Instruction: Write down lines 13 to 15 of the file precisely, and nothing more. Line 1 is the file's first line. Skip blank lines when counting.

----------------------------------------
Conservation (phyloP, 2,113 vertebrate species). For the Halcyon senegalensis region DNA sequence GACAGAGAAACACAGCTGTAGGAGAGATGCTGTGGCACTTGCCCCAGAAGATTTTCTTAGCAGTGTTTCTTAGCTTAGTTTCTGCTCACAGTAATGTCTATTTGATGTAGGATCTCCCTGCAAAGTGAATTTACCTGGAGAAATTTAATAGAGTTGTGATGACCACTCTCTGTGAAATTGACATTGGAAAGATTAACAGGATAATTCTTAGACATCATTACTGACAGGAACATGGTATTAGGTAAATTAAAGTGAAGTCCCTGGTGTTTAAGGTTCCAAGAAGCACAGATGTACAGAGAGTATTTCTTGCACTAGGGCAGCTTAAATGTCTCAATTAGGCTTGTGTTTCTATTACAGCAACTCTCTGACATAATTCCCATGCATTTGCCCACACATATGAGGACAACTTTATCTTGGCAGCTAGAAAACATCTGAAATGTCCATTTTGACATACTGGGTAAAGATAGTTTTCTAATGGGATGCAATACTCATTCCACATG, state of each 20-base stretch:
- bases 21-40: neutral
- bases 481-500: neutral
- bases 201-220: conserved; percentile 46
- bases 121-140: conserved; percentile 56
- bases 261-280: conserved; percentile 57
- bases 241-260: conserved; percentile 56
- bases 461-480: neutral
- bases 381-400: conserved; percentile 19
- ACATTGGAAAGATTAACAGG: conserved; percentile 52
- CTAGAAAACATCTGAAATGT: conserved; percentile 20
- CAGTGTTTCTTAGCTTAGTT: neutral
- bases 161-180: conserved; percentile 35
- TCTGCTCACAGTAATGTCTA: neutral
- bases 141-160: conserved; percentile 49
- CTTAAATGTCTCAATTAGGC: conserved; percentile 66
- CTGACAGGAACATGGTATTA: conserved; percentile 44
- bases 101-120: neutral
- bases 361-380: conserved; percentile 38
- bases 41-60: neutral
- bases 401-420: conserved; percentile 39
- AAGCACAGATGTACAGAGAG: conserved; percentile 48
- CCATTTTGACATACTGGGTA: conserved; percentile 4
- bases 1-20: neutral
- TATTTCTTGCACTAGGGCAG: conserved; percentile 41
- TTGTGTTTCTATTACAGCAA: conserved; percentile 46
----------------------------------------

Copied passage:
- bases 161-180: conserved; percentile 35
- TCTGCTCACAGTAATGTCTA: neutral
- bases 141-160: conserved; percentile 49